Rise in leverage finance highlights enlarged M&A opportunity

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One aspect of financial markets confirming the optimistic tone of M&A markets is the upturn in leveraged finance volumes in 2017. Figures from Moody’s show that leveraged finance volumes for the first half of 2017 were US$143bn. This is 8.7% higher than the figure for the whole of 2016, and 143% up on the same period last year.

The usual definition of leveraged finance is that the company receiving the funding has debt levels of more than four times EBITDA; and while M&A is only one of many reasons for such companies expanding their balance sheets, the report shows that M&A was a significant reason for the finance raised, with April and June being especially busy for the issuance of loans.

Acquisitions Daily spoke to Bernd Bohr, partner at the global law firm Mayer Brown, to get an explanation of exactly what is happening in the market, and why.

Bohr emphasised that the while the numbers do show an upturn, they are in no sense a record. Bohr said that the numbers “are not even close to peak”  He added that much of the activity in any case relates to the refinancing of loans at lower rates, although there has also been some increase in leveraged buyouts (LBOs) over the last two to three years.

Something else the numbers do show clearly is that there has been a strong upturn in the number of loans issued compared to bonds of late. Almost twice the volume of loans have been issued compared to the amount of bonds, with refinancing accounting for a substantial part of the volume.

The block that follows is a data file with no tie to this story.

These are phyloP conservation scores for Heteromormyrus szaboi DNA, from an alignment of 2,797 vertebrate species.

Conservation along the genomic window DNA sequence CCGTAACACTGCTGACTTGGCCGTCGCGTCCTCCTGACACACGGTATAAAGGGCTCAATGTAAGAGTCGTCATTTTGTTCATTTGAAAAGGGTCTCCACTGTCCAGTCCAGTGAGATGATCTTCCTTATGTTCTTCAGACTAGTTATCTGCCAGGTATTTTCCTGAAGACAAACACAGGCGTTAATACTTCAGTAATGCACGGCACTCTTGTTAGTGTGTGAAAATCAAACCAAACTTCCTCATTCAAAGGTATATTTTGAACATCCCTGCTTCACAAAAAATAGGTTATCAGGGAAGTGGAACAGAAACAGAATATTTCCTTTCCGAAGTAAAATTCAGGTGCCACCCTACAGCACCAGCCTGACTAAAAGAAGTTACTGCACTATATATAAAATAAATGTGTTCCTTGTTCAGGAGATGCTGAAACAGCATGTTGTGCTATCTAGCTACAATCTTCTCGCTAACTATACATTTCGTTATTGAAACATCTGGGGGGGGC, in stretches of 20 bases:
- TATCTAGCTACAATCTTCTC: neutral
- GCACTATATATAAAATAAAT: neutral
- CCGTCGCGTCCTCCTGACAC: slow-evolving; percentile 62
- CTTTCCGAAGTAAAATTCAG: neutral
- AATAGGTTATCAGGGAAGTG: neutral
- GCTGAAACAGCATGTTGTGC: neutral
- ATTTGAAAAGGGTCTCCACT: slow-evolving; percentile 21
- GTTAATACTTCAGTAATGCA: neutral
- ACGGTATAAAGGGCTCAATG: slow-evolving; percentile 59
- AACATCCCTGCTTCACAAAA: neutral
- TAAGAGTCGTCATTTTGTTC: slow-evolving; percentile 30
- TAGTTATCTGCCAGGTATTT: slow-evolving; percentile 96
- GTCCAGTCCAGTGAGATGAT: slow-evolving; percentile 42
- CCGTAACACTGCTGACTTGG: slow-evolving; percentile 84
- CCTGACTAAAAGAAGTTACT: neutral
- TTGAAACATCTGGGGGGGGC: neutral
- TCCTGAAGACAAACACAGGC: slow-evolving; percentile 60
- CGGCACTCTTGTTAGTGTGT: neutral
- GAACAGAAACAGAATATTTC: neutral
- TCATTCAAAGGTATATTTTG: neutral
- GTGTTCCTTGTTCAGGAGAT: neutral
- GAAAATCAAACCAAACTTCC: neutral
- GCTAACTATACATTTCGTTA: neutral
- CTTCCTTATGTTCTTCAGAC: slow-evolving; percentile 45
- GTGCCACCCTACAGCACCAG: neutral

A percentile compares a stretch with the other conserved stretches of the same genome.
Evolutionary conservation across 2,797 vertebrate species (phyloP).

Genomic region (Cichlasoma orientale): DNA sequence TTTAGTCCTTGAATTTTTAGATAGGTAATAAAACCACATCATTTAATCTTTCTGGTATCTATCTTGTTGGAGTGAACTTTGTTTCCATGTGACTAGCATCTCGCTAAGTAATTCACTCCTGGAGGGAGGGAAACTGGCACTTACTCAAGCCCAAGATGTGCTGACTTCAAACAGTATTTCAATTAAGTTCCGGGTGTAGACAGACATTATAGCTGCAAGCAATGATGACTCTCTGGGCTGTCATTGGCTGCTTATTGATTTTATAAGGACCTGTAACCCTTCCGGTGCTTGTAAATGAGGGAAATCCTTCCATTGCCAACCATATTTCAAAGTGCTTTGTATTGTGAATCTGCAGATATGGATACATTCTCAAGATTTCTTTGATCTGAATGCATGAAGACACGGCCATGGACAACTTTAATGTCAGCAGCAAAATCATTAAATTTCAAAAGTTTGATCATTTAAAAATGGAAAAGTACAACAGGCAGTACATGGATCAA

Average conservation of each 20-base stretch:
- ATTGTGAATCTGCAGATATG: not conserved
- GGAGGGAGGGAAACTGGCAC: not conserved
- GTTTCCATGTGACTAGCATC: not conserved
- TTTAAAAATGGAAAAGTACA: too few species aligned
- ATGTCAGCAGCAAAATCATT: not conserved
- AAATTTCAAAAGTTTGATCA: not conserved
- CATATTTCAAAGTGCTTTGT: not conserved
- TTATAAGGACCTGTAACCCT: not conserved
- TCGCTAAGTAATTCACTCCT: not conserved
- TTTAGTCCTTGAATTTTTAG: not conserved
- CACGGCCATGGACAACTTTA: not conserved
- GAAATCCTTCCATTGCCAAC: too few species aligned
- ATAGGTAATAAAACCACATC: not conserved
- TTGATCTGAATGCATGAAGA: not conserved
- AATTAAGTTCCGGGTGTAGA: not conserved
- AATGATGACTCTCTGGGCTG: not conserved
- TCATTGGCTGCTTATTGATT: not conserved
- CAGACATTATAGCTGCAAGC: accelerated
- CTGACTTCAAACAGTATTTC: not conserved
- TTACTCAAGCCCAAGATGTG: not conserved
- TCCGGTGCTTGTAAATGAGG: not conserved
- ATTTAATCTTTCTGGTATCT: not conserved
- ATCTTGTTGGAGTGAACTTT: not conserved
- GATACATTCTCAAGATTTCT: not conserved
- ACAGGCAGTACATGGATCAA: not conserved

Bohr makes a number of points in this regard. The leveraged loan market in Europe has only really developed in Europe in the last ten years, and this upsurge partly reflects the maturity and improved liquidity in the European market. But it also says much about the relative attractions of loans against bonds at this point in the cycle. Also loans have historically been paying a floating rate, based LIBOR, but the fixed rate loan market has also expanded in recent years.

Moreover, loans have tended historically to come with a maintenance covenant, which requires financial tests such as a debt to cash flow ratio to be met in every reporting period.  This can create problems for cyclical industries, but Bohr says that there has been a: “dramatic erosion in covenant terms” in recent years. He even talks of the “death of the maintenance covenant,”   in the face of a highly competitive market, in which the relationship between borrower and lender has shifted in favour of the borrower. At the same time transaction costs in issuing bonds has also risen sharply.

All these dynamics, in addition to enduring low interest rates, work in favour of companies seeking to take on more borrowing to finance capital expenditure.  Especially for those aiming to finance long-term projects or thinking that bond yields may be about to rise, this seems a good time to raise capital or refinance. Indeed the relationship between borrower and lender seems unlikely to change in the near future in the absence of an unforeseen event. This is directly supportive of more acquisition activity at a time when low economic growth and low inflation make organic growth difficult.

Bohr says that that companies and countries that might until recently have been regarded as too risky are now coming to the market and able to access finance. He underlines that many debt funds need to deploy their capital. For instance there has been a resurgence in lending to metals and mining companies as confidence has grown that the bottom of the cycle has been reached.

The clear message seems to be that the rise in leveraged finance is not a short term aberration but a consequence of structural changes in markets, allied to the economic condistions which are set to endure. This suggests that many companies for whom acquisitions were an unlikely aspiration a few years ago are now likely to be looking to do deals for the first time.